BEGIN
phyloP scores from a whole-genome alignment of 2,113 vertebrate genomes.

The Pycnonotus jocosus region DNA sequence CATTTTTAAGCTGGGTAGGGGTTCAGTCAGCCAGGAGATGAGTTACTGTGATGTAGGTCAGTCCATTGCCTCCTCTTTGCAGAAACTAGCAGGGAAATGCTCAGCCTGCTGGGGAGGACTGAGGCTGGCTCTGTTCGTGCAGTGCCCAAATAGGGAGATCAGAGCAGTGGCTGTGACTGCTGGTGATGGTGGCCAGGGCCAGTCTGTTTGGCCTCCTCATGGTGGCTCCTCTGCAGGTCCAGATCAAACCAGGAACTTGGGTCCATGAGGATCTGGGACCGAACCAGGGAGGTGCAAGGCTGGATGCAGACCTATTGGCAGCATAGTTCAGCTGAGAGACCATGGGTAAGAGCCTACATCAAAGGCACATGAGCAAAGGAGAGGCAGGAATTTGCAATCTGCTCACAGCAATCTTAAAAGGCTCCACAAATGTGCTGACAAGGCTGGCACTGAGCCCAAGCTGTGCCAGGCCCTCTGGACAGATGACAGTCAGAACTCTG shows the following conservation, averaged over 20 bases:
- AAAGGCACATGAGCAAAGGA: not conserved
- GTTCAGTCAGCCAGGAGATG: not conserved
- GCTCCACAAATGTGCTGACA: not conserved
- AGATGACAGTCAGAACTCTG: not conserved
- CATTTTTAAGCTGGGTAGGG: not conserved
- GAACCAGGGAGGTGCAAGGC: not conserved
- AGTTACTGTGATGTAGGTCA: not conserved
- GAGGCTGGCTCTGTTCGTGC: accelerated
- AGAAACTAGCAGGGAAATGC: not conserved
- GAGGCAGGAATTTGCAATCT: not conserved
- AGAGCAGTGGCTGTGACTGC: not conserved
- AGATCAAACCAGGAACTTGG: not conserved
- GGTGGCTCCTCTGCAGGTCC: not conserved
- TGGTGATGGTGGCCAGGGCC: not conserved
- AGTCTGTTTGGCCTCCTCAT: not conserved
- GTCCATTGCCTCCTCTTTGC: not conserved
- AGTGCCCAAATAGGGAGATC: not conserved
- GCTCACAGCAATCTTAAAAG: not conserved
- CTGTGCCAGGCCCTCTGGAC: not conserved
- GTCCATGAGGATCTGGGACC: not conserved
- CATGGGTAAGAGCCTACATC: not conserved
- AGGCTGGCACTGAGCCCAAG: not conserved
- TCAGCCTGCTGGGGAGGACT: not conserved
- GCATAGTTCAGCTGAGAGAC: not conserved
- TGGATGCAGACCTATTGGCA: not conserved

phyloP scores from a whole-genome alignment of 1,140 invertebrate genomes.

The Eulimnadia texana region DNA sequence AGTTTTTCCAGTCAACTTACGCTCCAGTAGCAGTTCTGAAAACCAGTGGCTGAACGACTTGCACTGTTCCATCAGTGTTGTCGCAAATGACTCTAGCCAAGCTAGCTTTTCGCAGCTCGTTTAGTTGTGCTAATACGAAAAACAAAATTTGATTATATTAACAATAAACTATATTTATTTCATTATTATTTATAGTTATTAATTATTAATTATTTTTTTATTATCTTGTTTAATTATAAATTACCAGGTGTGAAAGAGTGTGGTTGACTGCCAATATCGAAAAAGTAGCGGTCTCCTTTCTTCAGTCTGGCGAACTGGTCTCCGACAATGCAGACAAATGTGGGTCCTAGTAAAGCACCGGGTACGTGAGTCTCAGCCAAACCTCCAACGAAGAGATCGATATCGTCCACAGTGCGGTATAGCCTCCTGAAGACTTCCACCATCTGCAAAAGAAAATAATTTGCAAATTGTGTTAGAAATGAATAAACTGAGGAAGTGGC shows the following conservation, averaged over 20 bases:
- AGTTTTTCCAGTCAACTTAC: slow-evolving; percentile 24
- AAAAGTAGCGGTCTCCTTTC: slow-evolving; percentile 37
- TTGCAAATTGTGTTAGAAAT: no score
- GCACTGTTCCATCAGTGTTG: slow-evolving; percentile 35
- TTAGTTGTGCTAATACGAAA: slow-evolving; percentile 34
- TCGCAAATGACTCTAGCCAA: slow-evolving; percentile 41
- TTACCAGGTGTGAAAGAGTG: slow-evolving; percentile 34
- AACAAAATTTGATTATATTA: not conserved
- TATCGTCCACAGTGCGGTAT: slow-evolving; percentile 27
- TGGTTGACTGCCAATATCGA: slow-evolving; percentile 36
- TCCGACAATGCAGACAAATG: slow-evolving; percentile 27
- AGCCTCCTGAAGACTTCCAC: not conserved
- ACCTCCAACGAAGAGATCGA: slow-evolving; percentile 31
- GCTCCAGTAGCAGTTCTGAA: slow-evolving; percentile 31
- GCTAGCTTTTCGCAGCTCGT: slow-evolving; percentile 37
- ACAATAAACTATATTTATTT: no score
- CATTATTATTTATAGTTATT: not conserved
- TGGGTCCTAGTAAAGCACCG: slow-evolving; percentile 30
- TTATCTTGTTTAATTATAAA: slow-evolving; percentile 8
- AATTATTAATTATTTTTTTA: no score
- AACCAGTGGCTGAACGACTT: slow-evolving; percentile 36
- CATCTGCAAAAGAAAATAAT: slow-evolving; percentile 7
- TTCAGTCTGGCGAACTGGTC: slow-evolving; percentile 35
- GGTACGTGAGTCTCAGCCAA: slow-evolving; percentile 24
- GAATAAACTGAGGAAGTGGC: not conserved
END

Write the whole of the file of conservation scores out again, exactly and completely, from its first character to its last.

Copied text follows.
phyloP scores from a whole-genome alignment of 2,113 vertebrate genomes.

The Pycnonotus jocosus region DNA sequence CATTTTTAAGCTGGGTAGGGGTTCAGTCAGCCAGGAGATGAGTTACTGTGATGTAGGTCAGTCCATTGCCTCCTCTTTGCAGAAACTAGCAGGGAAATGCTCAGCCTGCTGGGGAGGACTGAGGCTGGCTCTGTTCGTGCAGTGCCCAAATAGGGAGATCAGAGCAGTGGCTGTGACTGCTGGTGATGGTGGCCAGGGCCAGTCTGTTTGGCCTCCTCATGGTGGCTCCTCTGCAGGTCCAGATCAAACCAGGAACTTGGGTCCATGAGGATCTGGGACCGAACCAGGGAGGTGCAAGGCTGGATGCAGACCTATTGGCAGCATAGTTCAGCTGAGAGACCATGGGTAAGAGCCTACATCAAAGGCACATGAGCAAAGGAGAGGCAGGAATTTGCAATCTGCTCACAGCAATCTTAAAAGGCTCCACAAATGTGCTGACAAGGCTGGCACTGAGCCCAAGCTGTGCCAGGCCCTCTGGACAGATGACAGTCAGAACTCTG shows the following conservation, averaged over 20 bases:
- AAAGGCACATGAGCAAAGGA: not conserved
- GTTCAGTCAGCCAGGAGATG: not conserved
- GCTCCACAAATGTGCTGACA: not conserved
- AGATGACAGTCAGAACTCTG: not conserved
- CATTTTTAAGCTGGGTAGGG: not conserved
- GAACCAGGGAGGTGCAAGGC: not conserved
- AGTTACTGTGATGTAGGTCA: not conserved
- GAGGCTGGCTCTGTTCGTGC: accelerated
- AGAAACTAGCAGGGAAATGC: not conserved
- GAGGCAGGAATTTGCAATCT: not conserved
- AGAGCAGTGGCTGTGACTGC: not conserved
- AGATCAAACCAGGAACTTGG: not conserved
- GGTGGCTCCTCTGCAGGTCC: not conserved
- TGGTGATGGTGGCCAGGGCC: not conserved
- AGTCTGTTTGGCCTCCTCAT: not conserved
- GTCCATTGCCTCCTCTTTGC: not conserved
- AGTGCCCAAATAGGGAGATC: not conserved
- GCTCACAGCAATCTTAAAAG: not conserved
- CTGTGCCAGGCCCTCTGGAC: not conserved
- GTCCATGAGGATCTGGGACC: not conserved
- CATGGGTAAGAGCCTACATC: not conserved
- AGGCTGGCACTGAGCCCAAG: not conserved
- TCAGCCTGCTGGGGAGGACT: not conserved
- GCATAGTTCAGCTGAGAGAC: not conserved
- TGGATGCAGACCTATTGGCA: not conserved

phyloP scores from a whole-genome alignment of 1,140 invertebrate genomes.

The Eulimnadia texana region DNA sequence AGTTTTTCCAGTCAACTTACGCTCCAGTAGCAGTTCTGAAAACCAGTGGCTGAACGACTTGCACTGTTCCATCAGTGTTGTCGCAAATGACTCTAGCCAAGCTAGCTTTTCGCAGCTCGTTTAGTTGTGCTAATACGAAAAACAAAATTTGATTATATTAACAATAAACTATATTTATTTCATTATTATTTATAGTTATTAATTATTAATTATTTTTTTATTATCTTGTTTAATTATAAATTACCAGGTGTGAAAGAGTGTGGTTGACTGCCAATATCGAAAAAGTAGCGGTCTCCTTTCTTCAGTCTGGCGAACTGGTCTCCGACAATGCAGACAAATGTGGGTCCTAGTAAAGCACCGGGTACGTGAGTCTCAGCCAAACCTCCAACGAAGAGATCGATATCGTCCACAGTGCGGTATAGCCTCCTGAAGACTTCCACCATCTGCAAAAGAAAATAATTTGCAAATTGTGTTAGAAATGAATAAACTGAGGAAGTGGC shows the following conservation, averaged over 20 bases:
- AGTTTTTCCAGTCAACTTAC: slow-evolving; percentile 24
- AAAAGTAGCGGTCTCCTTTC: slow-evolving; percentile 37
- TTGCAAATTGTGTTAGAAAT: no score
- GCACTGTTCCATCAGTGTTG: slow-evolving; percentile 35
- TTAGTTGTGCTAATACGAAA: slow-evolving; percentile 34
- TCGCAAATGACTCTAGCCAA: slow-evolving; percentile 41
- TTACCAGGTGTGAAAGAGTG: slow-evolving; percentile 34
- AACAAAATTTGATTATATTA: not conserved
- TATCGTCCACAGTGCGGTAT: slow-evolving; percentile 27
- TGGTTGACTGCCAATATCGA: slow-evolving; percentile 36
- TCCGACAATGCAGACAAATG: slow-evolving; percentile 27
- AGCCTCCTGAAGACTTCCAC: not conserved
- ACCTCCAACGAAGAGATCGA: slow-evolving; percentile 31
- GCTCCAGTAGCAGTTCTGAA: slow-evolving; percentile 31
- GCTAGCTTTTCGCAGCTCGT: slow-evolving; percentile 37
- ACAATAAACTATATTTATTT: no score
- CATTATTATTTATAGTTATT: not conserved
- TGGGTCCTAGTAAAGCACCG: slow-evolving; percentile 30
- TTATCTTGTTTAATTATAAA: slow-evolving; percentile 8
- AATTATTAATTATTTTTTTA: no score
- AACCAGTGGCTGAACGACTT: slow-evolving; percentile 36
- CATCTGCAAAAGAAAATAAT: slow-evolving; percentile 7
- TTCAGTCTGGCGAACTGGTC: slow-evolving; percentile 35
- GGTACGTGAGTCTCAGCCAA: slow-evolving; percentile 24
- GAATAAACTGAGGAAGTGGC: not conserved